Why Irresponsible Growth Can Be a Fatal Mistake

CEOIQ |

growth

In every Peer Advisory Group, growth is certainly a hot topic. Every leader wants to grow their company, and the best leaders want to grow their company in a way that is responsible – and sustainable. That’s because irresponsible growth can destroy your company.

Growth is vital. Your business is either moving forward or backward – you are either growing or not. There is no middle ground. 

But as Kraig Kramers, CEO of CEO Tools, says, “Growth eats cash for breakfast.”

The Mission: “To Encourage Responsible Growth”

CEOIQ Peer Advisory Group is focused on this Mission Statement. It’s a constant reminder for entrepreneurial CEOs at the helm of a company they founded or the family business, that growth is a constant balancing act. They have to guard against outrunning their capital structure, blowing their balance sheet resources, and undermining the company’s culture.

Starbucks learned this the hard way.

The Starbucks Lesson

Howard Schultz bought the coffee chain in 1988 when it was just 11 stores with 100 people. He dreamed of transforming the Starbucks name into a national brand, recognized for offering a unique customer experience. By 1992, when the company went public, Shultz had grown the business to 125 stores across North America.

But when Schultz returned as CEO in 2008 after an eight-year break, he found growth had turned toxic.

 “We were chasing growth,” Schultz said in a videotaped interview with McKinsey Quarterly. “We were making decisions that were kind of complicit with the stock price. That’s a very, very dangerous road to go down.”

The company was fixated on monthly comparable store sales, closely watched by investors. Schultz put a stop to reporting those numbers, despite being criticized for doing so. “I wanted to remove that albatross off of the neck of the operators. I wanted to focus on the customer,” he told McKinsey Quarterly.

Schultz was determined to lay the right foundation for growth and ensure the unique Starbucks culture was preserved.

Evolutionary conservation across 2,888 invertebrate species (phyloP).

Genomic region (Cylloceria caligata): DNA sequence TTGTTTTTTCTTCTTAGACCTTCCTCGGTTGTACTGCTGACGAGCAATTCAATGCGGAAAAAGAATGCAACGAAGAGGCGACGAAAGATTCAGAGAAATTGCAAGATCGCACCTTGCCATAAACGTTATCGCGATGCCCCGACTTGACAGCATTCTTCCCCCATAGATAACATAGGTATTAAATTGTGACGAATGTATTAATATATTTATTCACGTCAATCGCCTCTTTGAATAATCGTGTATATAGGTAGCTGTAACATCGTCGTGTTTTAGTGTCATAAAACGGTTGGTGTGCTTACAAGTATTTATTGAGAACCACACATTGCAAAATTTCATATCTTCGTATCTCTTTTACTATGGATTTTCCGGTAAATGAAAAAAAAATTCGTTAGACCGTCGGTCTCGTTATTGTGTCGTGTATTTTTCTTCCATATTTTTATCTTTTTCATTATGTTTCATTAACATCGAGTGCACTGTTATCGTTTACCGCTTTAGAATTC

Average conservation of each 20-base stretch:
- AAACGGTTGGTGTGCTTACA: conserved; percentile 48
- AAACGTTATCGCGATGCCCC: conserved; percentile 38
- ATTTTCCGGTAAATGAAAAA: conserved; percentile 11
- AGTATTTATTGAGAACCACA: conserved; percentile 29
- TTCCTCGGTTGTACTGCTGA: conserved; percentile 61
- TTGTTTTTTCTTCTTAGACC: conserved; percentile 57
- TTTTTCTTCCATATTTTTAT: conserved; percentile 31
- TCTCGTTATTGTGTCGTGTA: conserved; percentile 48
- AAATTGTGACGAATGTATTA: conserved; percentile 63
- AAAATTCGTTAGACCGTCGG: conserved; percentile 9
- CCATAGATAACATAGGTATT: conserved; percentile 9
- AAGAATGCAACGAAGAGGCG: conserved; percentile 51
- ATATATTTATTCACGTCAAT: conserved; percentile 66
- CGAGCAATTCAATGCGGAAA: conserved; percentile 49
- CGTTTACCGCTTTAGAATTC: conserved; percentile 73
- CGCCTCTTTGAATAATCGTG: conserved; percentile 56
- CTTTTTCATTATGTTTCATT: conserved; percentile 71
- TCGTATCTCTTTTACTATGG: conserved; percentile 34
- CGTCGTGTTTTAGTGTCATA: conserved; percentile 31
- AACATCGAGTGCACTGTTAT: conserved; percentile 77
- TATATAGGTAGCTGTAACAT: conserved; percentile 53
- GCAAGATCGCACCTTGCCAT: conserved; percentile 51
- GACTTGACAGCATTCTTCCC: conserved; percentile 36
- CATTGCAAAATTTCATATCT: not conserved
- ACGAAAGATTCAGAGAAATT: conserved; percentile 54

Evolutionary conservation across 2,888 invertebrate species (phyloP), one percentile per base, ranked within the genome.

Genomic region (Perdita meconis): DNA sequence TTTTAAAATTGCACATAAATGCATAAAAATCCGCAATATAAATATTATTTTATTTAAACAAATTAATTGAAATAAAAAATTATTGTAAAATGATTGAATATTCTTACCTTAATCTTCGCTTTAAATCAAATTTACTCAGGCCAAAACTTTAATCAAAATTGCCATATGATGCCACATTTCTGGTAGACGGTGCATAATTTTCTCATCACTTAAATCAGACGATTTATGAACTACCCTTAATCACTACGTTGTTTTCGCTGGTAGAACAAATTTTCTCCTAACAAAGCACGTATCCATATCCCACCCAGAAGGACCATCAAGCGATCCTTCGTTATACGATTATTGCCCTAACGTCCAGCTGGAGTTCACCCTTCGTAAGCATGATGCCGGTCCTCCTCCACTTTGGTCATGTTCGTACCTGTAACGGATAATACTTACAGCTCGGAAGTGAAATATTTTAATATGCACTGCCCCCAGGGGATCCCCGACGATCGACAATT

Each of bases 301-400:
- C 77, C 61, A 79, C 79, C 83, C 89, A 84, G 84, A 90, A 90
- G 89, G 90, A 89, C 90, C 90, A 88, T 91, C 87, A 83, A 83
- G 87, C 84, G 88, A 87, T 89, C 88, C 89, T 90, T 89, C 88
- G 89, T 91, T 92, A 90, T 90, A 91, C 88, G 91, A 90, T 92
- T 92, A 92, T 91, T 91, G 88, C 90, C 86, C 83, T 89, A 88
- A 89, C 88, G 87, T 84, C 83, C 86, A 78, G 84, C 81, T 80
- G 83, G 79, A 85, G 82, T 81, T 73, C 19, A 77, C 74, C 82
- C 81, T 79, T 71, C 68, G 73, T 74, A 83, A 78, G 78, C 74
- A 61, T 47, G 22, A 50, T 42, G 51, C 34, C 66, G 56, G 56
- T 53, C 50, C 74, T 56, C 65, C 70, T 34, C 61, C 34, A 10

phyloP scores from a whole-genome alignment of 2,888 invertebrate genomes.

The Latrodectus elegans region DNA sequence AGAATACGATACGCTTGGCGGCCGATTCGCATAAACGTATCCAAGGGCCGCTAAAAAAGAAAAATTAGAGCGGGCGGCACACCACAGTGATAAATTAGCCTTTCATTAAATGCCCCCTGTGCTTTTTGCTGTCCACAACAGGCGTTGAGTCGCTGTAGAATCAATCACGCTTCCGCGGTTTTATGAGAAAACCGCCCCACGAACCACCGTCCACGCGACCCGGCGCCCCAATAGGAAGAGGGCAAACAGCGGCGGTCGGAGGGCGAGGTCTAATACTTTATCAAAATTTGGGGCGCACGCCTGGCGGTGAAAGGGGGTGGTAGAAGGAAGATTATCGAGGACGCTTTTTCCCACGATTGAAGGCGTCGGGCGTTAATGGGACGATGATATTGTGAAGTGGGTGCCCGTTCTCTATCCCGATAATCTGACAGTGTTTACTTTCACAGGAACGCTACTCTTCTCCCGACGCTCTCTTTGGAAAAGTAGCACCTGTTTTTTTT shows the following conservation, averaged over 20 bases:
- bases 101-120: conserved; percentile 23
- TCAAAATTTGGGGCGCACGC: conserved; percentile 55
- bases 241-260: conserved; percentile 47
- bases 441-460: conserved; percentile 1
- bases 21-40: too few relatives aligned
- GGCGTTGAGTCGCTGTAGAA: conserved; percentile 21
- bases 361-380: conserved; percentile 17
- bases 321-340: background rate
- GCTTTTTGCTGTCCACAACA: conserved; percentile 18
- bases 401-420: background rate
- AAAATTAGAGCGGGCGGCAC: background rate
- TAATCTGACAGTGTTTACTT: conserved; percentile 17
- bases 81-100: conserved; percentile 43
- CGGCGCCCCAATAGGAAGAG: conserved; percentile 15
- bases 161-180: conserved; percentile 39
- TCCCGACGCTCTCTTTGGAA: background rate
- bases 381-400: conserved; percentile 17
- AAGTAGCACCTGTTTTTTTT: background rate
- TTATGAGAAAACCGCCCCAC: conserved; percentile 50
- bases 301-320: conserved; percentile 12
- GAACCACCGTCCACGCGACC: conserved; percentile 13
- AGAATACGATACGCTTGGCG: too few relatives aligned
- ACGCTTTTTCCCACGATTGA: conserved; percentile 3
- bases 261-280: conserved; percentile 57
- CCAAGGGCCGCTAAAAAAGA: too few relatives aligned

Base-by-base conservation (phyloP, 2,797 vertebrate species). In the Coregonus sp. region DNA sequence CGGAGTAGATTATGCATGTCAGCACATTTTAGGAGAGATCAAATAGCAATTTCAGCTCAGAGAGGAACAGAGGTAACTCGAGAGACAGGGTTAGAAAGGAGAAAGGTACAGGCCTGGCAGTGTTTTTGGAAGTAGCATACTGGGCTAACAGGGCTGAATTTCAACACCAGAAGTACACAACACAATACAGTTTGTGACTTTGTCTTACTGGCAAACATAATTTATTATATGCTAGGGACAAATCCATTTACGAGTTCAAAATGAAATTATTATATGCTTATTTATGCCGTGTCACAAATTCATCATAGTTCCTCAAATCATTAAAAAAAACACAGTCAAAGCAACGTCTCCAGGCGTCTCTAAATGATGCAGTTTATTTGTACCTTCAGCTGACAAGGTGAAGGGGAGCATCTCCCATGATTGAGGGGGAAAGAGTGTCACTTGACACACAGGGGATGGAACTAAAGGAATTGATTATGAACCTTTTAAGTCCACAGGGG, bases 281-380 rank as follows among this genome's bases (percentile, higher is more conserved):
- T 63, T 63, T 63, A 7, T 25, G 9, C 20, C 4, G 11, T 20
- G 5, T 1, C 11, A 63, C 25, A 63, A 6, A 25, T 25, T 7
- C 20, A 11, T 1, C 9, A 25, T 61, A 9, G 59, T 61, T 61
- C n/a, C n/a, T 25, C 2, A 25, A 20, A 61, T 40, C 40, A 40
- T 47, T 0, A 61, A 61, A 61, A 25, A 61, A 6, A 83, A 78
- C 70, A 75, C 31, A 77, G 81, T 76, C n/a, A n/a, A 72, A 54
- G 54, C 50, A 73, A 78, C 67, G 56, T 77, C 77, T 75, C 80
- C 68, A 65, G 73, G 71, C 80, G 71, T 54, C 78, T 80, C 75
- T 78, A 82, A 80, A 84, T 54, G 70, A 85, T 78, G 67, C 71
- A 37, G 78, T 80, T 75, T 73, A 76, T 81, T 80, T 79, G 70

Growth is important, Schultz says.  Without it, “you can’t attract and retain great people.”

Growth as a Tactic

Growth should not be viewed as an overall strategy, but rather as a tactic, he says. “The primary lesson I’ve learned over the years it that growth and success can cover up a lot of mistakes.”

Today, Starbucks is more self-critical and uses “real quantitative metrics” to study its return on investment in stores, advertising and new product introductions.

Schultz plans to continue expanding into China and other emerging markets, which he likens to a gold rush for consumer brands. “It can be seductive; we’ve got to be very disciplined.”

Starbucks has revamped its business model for these developing markets, focusing on careful growth. The company chooses new store locations based on statistics and demographics. It’s decentralizing some decision making to better serve local tastes.

Gas-pedal CEOs

University of Virginia’s Darden School of Business professor Edward Hess conducted a study of 54 high-growth private companies in 23 states, finding that CEOs who have experience in high growth have learned to adopt a “gas pedal” approach, easing up on the accelerator to let their businesses catch up.

“Growth will stress existing people, processes and controls,” Hess writes in the Ivey Business Journal. “Many entrepreneurs think that growth is just more of the same. Not so. Growth transforms almost everything in a business.”

The CEOIQ Business Model Template, adapted from the book Business Model Generation: A Handbook for Visionaries, Game Changers, and Challengers by Alexander Osterwalder and Yves Pigneur is a great tool for imagining or, like Starbucks, re-imagining your business model. 

No matter what size your business, you have an obligation to “grow responsibly.” Your people and their families are counting on you to run a healthy, sustainable company.

Today Starbucks is a leading international name with more than 21,000 stores and 150,000 people serving a diverse blend of products in 62 countries worldwide. Schultz’s thinking applies to you whether you’re running a 20-person start-up or a mature third-generation business with 1,000 people.

That’s why his video is worth watching. And remember: Grow Responsibly!

 

Trackback from your site.